Set in a psychiatric hospital in the intimate confines of the Bluestone Arts Space, the building lends an eerie quality to this drama with snippets of very dark humour. demens centres around two troubled patients, Allan and Lilith, and two equally disturbed members of staff; creepy Nurse Gabriel and an unsettling Dr Osmond.
Lilith yearns for an end to her mental anguish by lobotomy and innocent eyed Allan is obsessed with people disappearing at sea. He is also fearful of his mother’s judgement about his sexuality. Jai Luke puts on a strong performance, particularly when Allan is contrasted with his evil and violent personality, Stan who comes out sporadically to exert his machismo. Louise Crawford is striking as Lilith, imbuing her character with pathos, vulnerability and conviction.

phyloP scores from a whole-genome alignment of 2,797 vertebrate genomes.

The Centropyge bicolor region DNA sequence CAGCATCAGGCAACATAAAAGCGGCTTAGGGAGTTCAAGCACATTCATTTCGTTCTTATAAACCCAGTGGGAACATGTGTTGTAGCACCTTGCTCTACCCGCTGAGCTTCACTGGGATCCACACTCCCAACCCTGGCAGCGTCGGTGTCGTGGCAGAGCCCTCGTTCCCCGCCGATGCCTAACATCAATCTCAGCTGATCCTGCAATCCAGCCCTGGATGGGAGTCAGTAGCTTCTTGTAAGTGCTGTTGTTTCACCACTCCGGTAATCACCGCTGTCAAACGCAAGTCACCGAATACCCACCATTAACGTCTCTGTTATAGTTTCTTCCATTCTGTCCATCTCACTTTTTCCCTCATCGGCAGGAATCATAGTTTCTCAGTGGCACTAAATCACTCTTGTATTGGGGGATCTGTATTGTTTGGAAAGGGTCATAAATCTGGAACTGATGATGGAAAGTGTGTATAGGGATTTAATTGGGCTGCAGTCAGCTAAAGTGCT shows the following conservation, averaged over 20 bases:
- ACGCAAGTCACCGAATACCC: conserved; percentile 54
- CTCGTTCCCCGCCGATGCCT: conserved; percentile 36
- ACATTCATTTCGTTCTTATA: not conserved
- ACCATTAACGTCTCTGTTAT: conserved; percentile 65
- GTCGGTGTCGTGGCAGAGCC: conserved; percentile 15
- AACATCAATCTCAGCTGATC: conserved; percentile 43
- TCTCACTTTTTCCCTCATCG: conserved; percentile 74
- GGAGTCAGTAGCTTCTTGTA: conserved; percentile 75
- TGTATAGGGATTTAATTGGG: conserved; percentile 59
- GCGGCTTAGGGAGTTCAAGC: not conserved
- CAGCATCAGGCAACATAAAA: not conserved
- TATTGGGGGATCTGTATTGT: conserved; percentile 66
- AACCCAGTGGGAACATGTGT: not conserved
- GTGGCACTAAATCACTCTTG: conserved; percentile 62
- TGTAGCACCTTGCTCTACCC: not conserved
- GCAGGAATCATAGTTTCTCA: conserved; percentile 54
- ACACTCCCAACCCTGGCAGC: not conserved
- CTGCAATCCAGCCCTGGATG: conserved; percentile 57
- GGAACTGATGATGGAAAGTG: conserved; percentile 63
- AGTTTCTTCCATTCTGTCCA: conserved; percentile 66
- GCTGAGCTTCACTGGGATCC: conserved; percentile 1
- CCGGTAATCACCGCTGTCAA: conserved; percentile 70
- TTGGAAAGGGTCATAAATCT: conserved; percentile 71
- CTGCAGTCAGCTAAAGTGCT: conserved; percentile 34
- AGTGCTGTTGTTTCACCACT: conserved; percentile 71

Religious fanatic, Nurse Gabriel, is a little too involved with the lives of his patients Lilith and Allan. His concern for them borders on obsession, and Philip Cristian Claassen balances his character’s piousness with the right amount of creepiness. Don Bridges Dr Osmond is played with finesse and subtlety. He appears to have it together but lurking beyond the surface is a troubled mind and soul, hiding a dirty secret.
Demens dragged on a little too long towards the end and lost some of the momentum that was established early on. But despite this minor hiccup, strong performances, keen direction by Natasha Broadstock and well written material, never allow the play to descend into melodrama or cliche and along with the lighting, projections and a menacing soundtrack, help to impart a quality to demens that makes it linger on in the minds of the audience long after the cast take their final bows.